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Bangladesh's GSP scrapping may send wrong message

Publication Date : 10-01-2013

 

An end to Generalised System of Preferences (GSP) facility for Bangladesh may have an adverse impact on trade with the US, although the privilege covers an insignificant quantity of the total exports, says an initial position paper prepared by the government.

“Withdrawal of GSP is likely to deliver a very harmful message about the country to the US buyers, as they might think that, out of consumer concerns and adverse media publicity, Bangladesh is not the right place to source from. That could affect our exports, even the RMG products,” said the position paper.

In 2011, Bangladesh exported products worth only US$26 million under GSP which covered 0.54 per cent of the total export of more than $5 billion.

“The US authority may even think of going beyond the GSP withdrawal, such as putting embargo on exports from Bangladesh, citing so-called violation of human and worker rights.”

“However, the possibility of such embargo in practice seems less likely, as it could be against WTO [World Trade Organisation] rules and other international norms,” the draft position paper said.

The withdrawal of GSP for Bangladesh is likely to be widely publicised around the globe and would negatively impact the Foreign Direct Investment (FDI) in Bangladesh, the paper added.

The paper also said the news of GSP withdrawal on the grounds of unsafe and hostile working environment might encourage the US consumers to shy away from purchasing Bangladesh-made products.

The withdrawal might also tarnish the image of Bangladesh's higher achievements of Millennium Development Goal (MDG), the paper said.

Asked, Commerce Secretary Mahbub Ahmed told The Daily Star, “I will hold meetings with the officials to finalise the country's position regarding United States Trade Representative's (USTR) GSP hearing in the US.”

He said the ministry would also place progress reports of the commitment of the previous hearing that took place on January 24, 2012.

Bangladesh is now preparing the position paper for the next hearing, as the USTR office has sought by January 31 the stakeholders' opinions on possible withdrawal, suspension or limitation of GSP.

A Federal Register notice said the GSP subcommittee under the Trade Policy Staff Committee is considering recommending that the GSP benefits given to Bangladesh be withdrawn, suspended or limited, the notice said.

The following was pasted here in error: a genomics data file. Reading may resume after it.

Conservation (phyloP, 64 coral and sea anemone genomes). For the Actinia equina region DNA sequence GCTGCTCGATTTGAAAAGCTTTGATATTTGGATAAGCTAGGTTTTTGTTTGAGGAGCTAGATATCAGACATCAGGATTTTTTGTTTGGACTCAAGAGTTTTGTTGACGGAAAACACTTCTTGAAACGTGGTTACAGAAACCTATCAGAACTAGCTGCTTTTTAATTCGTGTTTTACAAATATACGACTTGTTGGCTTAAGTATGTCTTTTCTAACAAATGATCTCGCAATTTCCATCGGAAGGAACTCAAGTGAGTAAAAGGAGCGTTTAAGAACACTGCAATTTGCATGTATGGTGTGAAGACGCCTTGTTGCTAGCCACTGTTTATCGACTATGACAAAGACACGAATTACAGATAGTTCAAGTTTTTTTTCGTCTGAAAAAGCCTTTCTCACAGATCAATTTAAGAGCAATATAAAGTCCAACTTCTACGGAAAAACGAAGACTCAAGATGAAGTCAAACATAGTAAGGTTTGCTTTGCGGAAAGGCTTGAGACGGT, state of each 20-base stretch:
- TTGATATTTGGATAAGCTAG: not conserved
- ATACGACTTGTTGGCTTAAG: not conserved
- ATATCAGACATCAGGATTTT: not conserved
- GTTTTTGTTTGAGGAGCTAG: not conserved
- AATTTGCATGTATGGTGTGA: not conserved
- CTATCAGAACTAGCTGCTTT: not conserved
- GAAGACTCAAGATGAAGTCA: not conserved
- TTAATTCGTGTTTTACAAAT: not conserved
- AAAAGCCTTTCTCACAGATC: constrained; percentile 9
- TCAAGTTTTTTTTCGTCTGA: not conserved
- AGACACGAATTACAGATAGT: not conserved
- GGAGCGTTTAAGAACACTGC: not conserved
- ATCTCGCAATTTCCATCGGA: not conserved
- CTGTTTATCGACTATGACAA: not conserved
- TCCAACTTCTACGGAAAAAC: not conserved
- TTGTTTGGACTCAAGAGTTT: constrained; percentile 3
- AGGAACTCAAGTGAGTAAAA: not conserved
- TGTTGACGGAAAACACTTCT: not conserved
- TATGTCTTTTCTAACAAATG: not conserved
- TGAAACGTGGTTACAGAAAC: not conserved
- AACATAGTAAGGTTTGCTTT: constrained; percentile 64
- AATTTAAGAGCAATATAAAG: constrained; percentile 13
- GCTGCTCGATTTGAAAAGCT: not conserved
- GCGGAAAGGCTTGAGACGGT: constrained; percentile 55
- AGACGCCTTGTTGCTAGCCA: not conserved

The GSP subcommittee thinks Bangladesh did not make much progress in addressing labour rights issues.

The next hearing, the fourth of its kind, might take place in March, just within one and a half years of the last hearing.

Generally, the USTR calls for GSP hearing in every three years, but this year it is taking place earlier due to the devastating fire incident at Tazreen Fashion Ltd in Ashulia on November 24, 2012. A total of 112 workers died in the blaze.

Bangladesh first attended the USTR hearing on GSP in 2007, the second hearing was held in 2009 while the third on January 24 last year.

In the third hearing Bangladesh pledged to introduce Better Work Programme of the International Labour Organisation and International Finance Corporation, according to the copy of the hearing. The Daily Star obtained the copy of the third hearing of USTR.

The government also committed to launch a project in collaboration with the Bangladesh Garment Manufacturers and Exporters Association to establish dormitories for female workers in Chittagong.

“The facilities are expected to open in two years. Plans for similar facilities in other cities are on cards. The benefits here include school, hospital and day care centres and entertainment facilities,” the document said.

The paper also said a future integrated trade policy for Bangladesh, which is under early development, will include consideration of labour issues.

Bangladesh government also committed to work with the USAID and its projects, which are concerned with the enhancement of labour rights, to ensure sustainability and reform.

 

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